The production of synthetic analogues is now carried out on an industrial scale. Moreover, thanks to the achievements of modern technologies, they are not only indistinguishable in appearance and have full compliance with physical characteristics, but sometimes even surpass natural ones in quality. However, it should be noted that natural minerals are always valued much more expensive than artificial ones.

Buyers often have to deal with multiple attempts to pass off artificial stones or ordinary colored glass as a gemstone. Therefore, you should have at least the necessary minimum knowledge so as not to become a victim of deception.

Natural aquamarine and its features

Aquamarine belongs to the category of semi-precious stones and is a type of beryl. It has a soft greenish-blue color. The intensity of the color may change if it is exposed to direct sunlight for a long time.

The properties of the stone include lightness and fragility with relatively high hardness (about 8 on the Mohs scale).

There is an opinion that aquamarine can give courage and self-confidence to people, and is also a talisman of marriage and love relationships. Therefore, for many it can be very important to have a talisman made from a natural mineral, and not a fake one.

As for fake aquamarine, it is almost impossible to find artificial aquamarine. Since it is a semi-precious stone with a relatively low cost, the production of its artificial analogue becomes economically infeasible. This is a rather labor-intensive and complex process that does not justify the production costs at all.

But this does not mean that they are not trying to counterfeit the stone. Spinel, glass and even plastic are often passed off as aquamarine.

How to distinguish the original by color

The color palette of aquamarine is in the spectrum of blue or turquoise-blue, which is commonly called celadon. But its shades may be slightly yellowish or greenish, and in individual specimens a zonal distribution of color may be observed. A unique feature of this mineral is the ability to change color when the angle of inclination changes.

Using neutron irradiation, it is sometimes possible to achieve the natural color of aquamarine, which is bluish, in pink or colorless beryls. However, under the influence of temperature, a reverse color change occurs quite quickly.

Determination by physical characteristics

Like many other natural minerals, natural aquamarine is characterized by the presence in its structure of various inclusions of natural rocks that simply cannot be found in fakes.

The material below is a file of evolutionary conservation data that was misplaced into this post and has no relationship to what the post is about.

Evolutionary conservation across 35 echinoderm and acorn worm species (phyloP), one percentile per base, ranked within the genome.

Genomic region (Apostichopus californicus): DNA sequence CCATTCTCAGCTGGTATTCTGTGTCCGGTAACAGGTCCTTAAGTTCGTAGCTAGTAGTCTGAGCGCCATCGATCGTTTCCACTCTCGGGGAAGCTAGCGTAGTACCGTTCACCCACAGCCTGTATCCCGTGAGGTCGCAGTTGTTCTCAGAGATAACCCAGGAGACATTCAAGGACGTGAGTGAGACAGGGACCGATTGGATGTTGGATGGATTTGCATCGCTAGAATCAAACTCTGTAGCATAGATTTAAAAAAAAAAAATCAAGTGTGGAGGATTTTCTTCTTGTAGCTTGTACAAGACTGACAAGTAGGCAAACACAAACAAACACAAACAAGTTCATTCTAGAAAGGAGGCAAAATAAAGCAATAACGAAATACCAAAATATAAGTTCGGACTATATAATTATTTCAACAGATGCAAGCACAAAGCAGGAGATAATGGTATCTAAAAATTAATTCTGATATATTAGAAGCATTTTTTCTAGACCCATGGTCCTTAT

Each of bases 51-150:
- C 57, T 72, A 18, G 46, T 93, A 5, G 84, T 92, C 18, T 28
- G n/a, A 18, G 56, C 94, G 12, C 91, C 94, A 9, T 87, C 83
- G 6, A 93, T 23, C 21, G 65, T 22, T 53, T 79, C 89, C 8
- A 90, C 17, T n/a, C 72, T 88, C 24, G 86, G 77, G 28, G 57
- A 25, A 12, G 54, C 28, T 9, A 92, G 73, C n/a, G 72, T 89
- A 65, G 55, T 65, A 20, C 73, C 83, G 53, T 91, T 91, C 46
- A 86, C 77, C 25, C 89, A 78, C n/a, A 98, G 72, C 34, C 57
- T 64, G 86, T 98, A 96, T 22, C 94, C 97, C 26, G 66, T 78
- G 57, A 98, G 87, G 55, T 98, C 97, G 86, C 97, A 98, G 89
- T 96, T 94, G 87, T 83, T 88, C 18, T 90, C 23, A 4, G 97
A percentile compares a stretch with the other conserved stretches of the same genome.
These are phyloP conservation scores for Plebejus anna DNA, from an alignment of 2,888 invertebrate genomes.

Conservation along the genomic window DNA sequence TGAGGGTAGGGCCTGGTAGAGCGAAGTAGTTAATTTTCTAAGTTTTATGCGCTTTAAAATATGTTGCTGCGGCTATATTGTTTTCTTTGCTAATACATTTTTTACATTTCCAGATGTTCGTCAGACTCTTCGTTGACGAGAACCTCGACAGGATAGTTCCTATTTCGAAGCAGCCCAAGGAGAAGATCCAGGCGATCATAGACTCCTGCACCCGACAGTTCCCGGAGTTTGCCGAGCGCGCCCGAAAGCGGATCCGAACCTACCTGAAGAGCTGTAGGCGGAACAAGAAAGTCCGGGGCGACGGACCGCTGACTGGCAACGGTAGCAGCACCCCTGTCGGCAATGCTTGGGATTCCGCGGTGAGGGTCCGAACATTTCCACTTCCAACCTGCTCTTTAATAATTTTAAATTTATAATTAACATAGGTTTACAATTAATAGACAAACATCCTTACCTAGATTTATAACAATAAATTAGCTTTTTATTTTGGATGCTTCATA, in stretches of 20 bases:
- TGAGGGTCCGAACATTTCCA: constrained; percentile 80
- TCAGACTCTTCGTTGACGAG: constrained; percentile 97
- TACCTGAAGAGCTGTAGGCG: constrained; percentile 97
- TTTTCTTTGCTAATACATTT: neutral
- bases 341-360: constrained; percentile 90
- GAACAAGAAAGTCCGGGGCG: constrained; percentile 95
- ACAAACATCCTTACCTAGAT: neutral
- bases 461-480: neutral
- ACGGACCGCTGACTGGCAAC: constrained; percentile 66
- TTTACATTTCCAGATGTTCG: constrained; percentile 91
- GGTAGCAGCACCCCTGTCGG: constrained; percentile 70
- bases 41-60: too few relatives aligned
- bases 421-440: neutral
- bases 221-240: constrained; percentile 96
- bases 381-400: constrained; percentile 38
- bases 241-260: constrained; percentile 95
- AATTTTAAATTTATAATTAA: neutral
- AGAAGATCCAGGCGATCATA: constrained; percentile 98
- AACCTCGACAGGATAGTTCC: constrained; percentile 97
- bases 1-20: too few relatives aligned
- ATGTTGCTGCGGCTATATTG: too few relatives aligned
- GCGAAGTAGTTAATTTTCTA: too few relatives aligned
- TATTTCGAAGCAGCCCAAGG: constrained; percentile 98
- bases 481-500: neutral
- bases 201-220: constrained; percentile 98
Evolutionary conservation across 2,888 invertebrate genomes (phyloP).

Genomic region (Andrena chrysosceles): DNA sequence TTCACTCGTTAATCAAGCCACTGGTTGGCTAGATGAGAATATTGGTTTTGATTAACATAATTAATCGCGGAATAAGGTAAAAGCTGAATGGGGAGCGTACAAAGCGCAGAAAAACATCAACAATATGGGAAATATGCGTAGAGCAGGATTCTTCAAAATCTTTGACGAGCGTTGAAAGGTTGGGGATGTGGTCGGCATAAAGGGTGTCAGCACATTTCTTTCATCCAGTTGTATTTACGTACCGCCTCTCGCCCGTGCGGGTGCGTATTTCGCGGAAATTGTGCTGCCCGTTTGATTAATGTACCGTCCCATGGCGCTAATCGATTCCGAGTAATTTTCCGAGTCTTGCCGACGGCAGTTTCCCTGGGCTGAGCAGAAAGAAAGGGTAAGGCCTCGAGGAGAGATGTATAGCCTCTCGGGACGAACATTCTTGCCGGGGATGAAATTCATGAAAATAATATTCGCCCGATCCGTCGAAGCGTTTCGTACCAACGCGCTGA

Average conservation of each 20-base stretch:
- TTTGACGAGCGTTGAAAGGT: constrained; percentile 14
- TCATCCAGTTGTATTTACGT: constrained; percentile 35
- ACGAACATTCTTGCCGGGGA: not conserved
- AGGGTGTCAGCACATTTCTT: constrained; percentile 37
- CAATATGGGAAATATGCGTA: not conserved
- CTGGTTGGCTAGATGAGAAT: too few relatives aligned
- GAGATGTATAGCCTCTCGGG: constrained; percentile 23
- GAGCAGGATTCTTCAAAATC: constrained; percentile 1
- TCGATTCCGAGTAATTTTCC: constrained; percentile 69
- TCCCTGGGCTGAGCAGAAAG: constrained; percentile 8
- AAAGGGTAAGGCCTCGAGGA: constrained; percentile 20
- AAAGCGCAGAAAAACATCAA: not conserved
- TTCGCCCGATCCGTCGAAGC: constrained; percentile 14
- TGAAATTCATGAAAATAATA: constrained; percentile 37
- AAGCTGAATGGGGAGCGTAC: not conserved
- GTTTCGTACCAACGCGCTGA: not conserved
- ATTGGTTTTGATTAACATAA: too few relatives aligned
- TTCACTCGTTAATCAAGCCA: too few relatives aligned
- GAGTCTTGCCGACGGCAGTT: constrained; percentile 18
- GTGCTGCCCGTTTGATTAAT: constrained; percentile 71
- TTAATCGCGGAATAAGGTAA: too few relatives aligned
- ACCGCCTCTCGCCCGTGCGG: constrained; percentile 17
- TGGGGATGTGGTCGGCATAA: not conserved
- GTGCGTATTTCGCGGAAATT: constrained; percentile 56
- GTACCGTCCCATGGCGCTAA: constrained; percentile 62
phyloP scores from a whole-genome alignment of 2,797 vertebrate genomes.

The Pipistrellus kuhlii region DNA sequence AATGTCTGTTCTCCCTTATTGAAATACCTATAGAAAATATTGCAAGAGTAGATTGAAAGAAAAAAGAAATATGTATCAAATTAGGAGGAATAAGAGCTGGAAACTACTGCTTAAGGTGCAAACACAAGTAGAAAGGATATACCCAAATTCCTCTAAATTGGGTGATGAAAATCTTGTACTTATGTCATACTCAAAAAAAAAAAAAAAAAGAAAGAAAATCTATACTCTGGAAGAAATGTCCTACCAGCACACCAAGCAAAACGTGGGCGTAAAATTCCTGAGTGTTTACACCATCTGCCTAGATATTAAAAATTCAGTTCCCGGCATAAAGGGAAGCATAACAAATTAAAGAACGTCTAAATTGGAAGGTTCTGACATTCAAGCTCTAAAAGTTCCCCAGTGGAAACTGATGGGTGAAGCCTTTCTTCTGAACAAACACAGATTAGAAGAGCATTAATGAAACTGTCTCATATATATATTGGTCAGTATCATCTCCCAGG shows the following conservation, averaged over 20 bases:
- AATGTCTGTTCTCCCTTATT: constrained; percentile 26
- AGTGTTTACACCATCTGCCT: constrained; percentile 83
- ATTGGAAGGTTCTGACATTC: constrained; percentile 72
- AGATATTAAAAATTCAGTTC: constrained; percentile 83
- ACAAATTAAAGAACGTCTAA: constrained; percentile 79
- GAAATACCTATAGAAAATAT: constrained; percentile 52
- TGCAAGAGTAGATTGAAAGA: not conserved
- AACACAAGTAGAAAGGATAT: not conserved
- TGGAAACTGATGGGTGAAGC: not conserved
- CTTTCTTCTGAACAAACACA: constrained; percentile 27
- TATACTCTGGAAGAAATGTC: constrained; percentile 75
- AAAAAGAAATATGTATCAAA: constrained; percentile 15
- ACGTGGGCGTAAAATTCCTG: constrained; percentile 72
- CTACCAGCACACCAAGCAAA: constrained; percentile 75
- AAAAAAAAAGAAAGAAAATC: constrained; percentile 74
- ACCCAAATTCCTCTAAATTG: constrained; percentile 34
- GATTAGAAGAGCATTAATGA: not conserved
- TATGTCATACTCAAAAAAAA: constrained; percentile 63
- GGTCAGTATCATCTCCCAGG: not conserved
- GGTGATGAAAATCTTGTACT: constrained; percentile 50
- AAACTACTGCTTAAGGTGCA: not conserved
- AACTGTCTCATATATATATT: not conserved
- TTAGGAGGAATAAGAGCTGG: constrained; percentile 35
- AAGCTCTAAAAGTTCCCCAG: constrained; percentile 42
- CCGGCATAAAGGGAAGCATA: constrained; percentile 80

Some minerals may have white inclusions, which jewelers call snowflakes or chrysanthemums. Such features are characteristic only of natural stone. When you see them, you can rest assured that this is a product made from natural material, and not a fake “souvenir”.

The authenticity of a stone can be determined by physical characteristics such as density and refractive index. If they are in the range of 2,75 – 2,9 g/cm³, the first one, and the second one, respectively, 1,56 – 1,6, we are not looking at fakes.

Difference from similar colored gemstones

When wondering how to distinguish natural aquamarine from those similar in color, you should decide on analogues of minerals that exist in nature, which closely resemble it.

Among similar stones, which at first glance do not differ from ours, we can highlight the following:

You can distinguish topaz from aquamarine by the more characteristic shine and play of light in the facets of the first. Blue topaz is often cheaper than aquamarine, so unscrupulous sellers pass it off as a sea green mineral.

If we compare it with zirconium, the latter stands out for its pronounced birefringence. Raising it to the light, you can see a peculiar bifurcation of the edges.

It differs from blue sapphire in its refractive index, which can be measured with a special refractometer. In sapphire it is much higher.

Difference from cheap fakes

Considering the absence of synthetic analogues on the jewelry market, remember that if you come across a product that says “artificial aquamarine,” this can only indicate a fake. In such imitations, simple glass or spinel is most often used.

  • Unlike natural stone, all glass imitations feel warmer to the touch . It is enough to touch such a stone, holding it with tweezers, with your tongue. If it remains cold, this is a natural aquamarine; if it becomes warm, it is a fake.
  • Natural stone always has small flaws : foreign inclusions, air bubbles. It won’t be perfectly smooth.
  • Natural aquamarine is completely transparent , It has glossy , not oily shine .
  • Its shade will not be flashy .
  • As already mentioned, a real mineral changes shade at a certain angle of inclination . This property is called pleochroism.

What determines the value of a stone?

Regarding the cost of aquamarine, one should not forget that its price depends on the degree of saturation of the color of the stone. The higher it is, the more expensive the mineral. But the properties of the stone are completely independent of its color. Paler in color, less vibrant varieties have the same properties as their brighter relatives.

Considering that aquamarine is a fairly valuable stone with various unique properties, it is understandable that many people want to purchase jewelry with a natural mineral. More than one generation of scammers has been trying to profit from the gullibility and ignorance of ordinary buyers who want to purchase a beautiful piece of jewelry inlaid with aquamarine at a temptingly low price, but cannot distinguish real from fake. Now you know how to do it.